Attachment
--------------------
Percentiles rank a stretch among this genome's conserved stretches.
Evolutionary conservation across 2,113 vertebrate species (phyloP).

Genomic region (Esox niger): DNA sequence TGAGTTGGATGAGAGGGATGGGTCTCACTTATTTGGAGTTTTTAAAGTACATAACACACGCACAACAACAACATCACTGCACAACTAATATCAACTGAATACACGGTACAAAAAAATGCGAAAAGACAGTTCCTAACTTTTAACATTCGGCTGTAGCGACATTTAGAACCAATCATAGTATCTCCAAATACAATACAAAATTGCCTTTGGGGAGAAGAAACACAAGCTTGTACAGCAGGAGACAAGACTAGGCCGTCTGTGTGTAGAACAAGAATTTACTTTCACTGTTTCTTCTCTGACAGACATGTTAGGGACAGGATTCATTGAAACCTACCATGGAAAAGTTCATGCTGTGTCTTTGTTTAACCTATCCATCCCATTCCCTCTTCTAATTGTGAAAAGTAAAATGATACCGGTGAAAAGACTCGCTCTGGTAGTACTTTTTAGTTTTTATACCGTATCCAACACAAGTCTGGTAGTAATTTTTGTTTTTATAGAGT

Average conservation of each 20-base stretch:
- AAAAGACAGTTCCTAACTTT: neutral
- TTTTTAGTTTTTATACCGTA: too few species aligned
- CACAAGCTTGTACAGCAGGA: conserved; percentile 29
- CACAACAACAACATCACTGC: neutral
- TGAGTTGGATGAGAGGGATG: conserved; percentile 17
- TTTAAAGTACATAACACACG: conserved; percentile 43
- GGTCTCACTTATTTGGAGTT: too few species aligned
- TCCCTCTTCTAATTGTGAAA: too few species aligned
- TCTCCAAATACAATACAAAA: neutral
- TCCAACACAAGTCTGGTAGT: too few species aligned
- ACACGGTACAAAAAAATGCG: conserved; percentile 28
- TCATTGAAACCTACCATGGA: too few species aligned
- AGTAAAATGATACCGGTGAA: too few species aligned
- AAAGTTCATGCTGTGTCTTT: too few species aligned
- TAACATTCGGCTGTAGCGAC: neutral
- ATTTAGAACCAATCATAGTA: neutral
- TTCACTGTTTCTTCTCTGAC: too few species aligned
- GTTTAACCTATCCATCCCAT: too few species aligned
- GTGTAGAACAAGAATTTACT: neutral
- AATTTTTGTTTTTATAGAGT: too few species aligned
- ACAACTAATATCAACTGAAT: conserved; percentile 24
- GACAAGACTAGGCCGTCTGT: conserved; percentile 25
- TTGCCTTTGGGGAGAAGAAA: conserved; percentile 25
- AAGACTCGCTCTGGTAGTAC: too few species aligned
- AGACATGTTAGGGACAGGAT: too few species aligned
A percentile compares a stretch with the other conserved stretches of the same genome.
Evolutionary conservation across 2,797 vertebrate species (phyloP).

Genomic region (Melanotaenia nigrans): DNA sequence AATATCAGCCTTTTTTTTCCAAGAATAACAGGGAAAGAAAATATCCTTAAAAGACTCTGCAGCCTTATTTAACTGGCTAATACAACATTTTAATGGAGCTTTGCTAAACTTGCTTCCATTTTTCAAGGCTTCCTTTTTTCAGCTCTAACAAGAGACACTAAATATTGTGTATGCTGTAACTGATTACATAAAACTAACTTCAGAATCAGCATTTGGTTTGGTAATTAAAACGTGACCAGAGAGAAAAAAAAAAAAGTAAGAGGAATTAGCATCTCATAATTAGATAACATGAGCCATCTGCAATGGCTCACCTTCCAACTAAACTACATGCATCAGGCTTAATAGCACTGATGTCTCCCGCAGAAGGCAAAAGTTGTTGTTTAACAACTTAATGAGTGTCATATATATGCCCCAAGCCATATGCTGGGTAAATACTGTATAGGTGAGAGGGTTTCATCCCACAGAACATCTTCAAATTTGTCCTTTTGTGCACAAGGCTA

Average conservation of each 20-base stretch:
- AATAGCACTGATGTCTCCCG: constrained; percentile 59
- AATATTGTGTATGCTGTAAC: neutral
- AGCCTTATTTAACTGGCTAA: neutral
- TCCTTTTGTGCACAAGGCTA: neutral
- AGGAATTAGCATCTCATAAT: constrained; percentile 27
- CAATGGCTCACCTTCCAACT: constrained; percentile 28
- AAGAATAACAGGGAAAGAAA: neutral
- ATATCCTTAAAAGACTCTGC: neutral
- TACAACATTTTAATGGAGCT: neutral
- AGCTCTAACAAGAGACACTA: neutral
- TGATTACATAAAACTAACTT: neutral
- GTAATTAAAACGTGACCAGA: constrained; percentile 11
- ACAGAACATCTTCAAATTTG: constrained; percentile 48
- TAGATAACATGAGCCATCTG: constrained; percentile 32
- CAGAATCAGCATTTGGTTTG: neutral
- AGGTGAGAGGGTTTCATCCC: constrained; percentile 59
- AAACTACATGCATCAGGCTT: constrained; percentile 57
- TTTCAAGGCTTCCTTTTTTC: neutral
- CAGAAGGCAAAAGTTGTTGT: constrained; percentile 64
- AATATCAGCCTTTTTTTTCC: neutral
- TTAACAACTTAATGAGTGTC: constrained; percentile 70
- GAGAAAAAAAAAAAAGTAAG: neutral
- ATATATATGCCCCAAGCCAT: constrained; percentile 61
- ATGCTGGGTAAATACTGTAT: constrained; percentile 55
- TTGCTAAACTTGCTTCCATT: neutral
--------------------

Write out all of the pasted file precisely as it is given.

Percentiles rank a stretch among this genome's conserved stretches.
Evolutionary conservation across 2,113 vertebrate species (phyloP).

Genomic region (Esox niger): DNA sequence TGAGTTGGATGAGAGGGATGGGTCTCACTTATTTGGAGTTTTTAAAGTACATAACACACGCACAACAACAACATCACTGCACAACTAATATCAACTGAATACACGGTACAAAAAAATGCGAAAAGACAGTTCCTAACTTTTAACATTCGGCTGTAGCGACATTTAGAACCAATCATAGTATCTCCAAATACAATACAAAATTGCCTTTGGGGAGAAGAAACACAAGCTTGTACAGCAGGAGACAAGACTAGGCCGTCTGTGTGTAGAACAAGAATTTACTTTCACTGTTTCTTCTCTGACAGACATGTTAGGGACAGGATTCATTGAAACCTACCATGGAAAAGTTCATGCTGTGTCTTTGTTTAACCTATCCATCCCATTCCCTCTTCTAATTGTGAAAAGTAAAATGATACCGGTGAAAAGACTCGCTCTGGTAGTACTTTTTAGTTTTTATACCGTATCCAACACAAGTCTGGTAGTAATTTTTGTTTTTATAGAGT

Average conservation of each 20-base stretch:
- AAAAGACAGTTCCTAACTTT: neutral
- TTTTTAGTTTTTATACCGTA: too few species aligned
- CACAAGCTTGTACAGCAGGA: conserved; percentile 29
- CACAACAACAACATCACTGC: neutral
- TGAGTTGGATGAGAGGGATG: conserved; percentile 17
- TTTAAAGTACATAACACACG: conserved; percentile 43
- GGTCTCACTTATTTGGAGTT: too few species aligned
- TCCCTCTTCTAATTGTGAAA: too few species aligned
- TCTCCAAATACAATACAAAA: neutral
- TCCAACACAAGTCTGGTAGT: too few species aligned
- ACACGGTACAAAAAAATGCG: conserved; percentile 28
- TCATTGAAACCTACCATGGA: too few species aligned
- AGTAAAATGATACCGGTGAA: too few species aligned
- AAAGTTCATGCTGTGTCTTT: too few species aligned
- TAACATTCGGCTGTAGCGAC: neutral
- ATTTAGAACCAATCATAGTA: neutral
- TTCACTGTTTCTTCTCTGAC: too few species aligned
- GTTTAACCTATCCATCCCAT: too few species aligned
- GTGTAGAACAAGAATTTACT: neutral
- AATTTTTGTTTTTATAGAGT: too few species aligned
- ACAACTAATATCAACTGAAT: conserved; percentile 24
- GACAAGACTAGGCCGTCTGT: conserved; percentile 25
- TTGCCTTTGGGGAGAAGAAA: conserved; percentile 25
- AAGACTCGCTCTGGTAGTAC: too few species aligned
- AGACATGTTAGGGACAGGAT: too few species aligned
A percentile compares a stretch with the other conserved stretches of the same genome.
Evolutionary conservation across 2,797 vertebrate species (phyloP).

Genomic region (Melanotaenia nigrans): DNA sequence AATATCAGCCTTTTTTTTCCAAGAATAACAGGGAAAGAAAATATCCTTAAAAGACTCTGCAGCCTTATTTAACTGGCTAATACAACATTTTAATGGAGCTTTGCTAAACTTGCTTCCATTTTTCAAGGCTTCCTTTTTTCAGCTCTAACAAGAGACACTAAATATTGTGTATGCTGTAACTGATTACATAAAACTAACTTCAGAATCAGCATTTGGTTTGGTAATTAAAACGTGACCAGAGAGAAAAAAAAAAAAGTAAGAGGAATTAGCATCTCATAATTAGATAACATGAGCCATCTGCAATGGCTCACCTTCCAACTAAACTACATGCATCAGGCTTAATAGCACTGATGTCTCCCGCAGAAGGCAAAAGTTGTTGTTTAACAACTTAATGAGTGTCATATATATGCCCCAAGCCATATGCTGGGTAAATACTGTATAGGTGAGAGGGTTTCATCCCACAGAACATCTTCAAATTTGTCCTTTTGTGCACAAGGCTA

Average conservation of each 20-base stretch:
- AATAGCACTGATGTCTCCCG: constrained; percentile 59
- AATATTGTGTATGCTGTAAC: neutral
- AGCCTTATTTAACTGGCTAA: neutral
- TCCTTTTGTGCACAAGGCTA: neutral
- AGGAATTAGCATCTCATAAT: constrained; percentile 27
- CAATGGCTCACCTTCCAACT: constrained; percentile 28
- AAGAATAACAGGGAAAGAAA: neutral
- ATATCCTTAAAAGACTCTGC: neutral
- TACAACATTTTAATGGAGCT: neutral
- AGCTCTAACAAGAGACACTA: neutral
- TGATTACATAAAACTAACTT: neutral
- GTAATTAAAACGTGACCAGA: constrained; percentile 11
- ACAGAACATCTTCAAATTTG: constrained; percentile 48
- TAGATAACATGAGCCATCTG: constrained; percentile 32
- CAGAATCAGCATTTGGTTTG: neutral
- AGGTGAGAGGGTTTCATCCC: constrained; percentile 59
- AAACTACATGCATCAGGCTT: constrained; percentile 57
- TTTCAAGGCTTCCTTTTTTC: neutral
- CAGAAGGCAAAAGTTGTTGT: constrained; percentile 64
- AATATCAGCCTTTTTTTTCC: neutral
- TTAACAACTTAATGAGTGTC: constrained; percentile 70
- GAGAAAAAAAAAAAAGTAAG: neutral
- ATATATATGCCCCAAGCCAT: constrained; percentile 61
- ATGCTGGGTAAATACTGTAT: constrained; percentile 55
- TTGCTAAACTTGCTTCCATT: neutral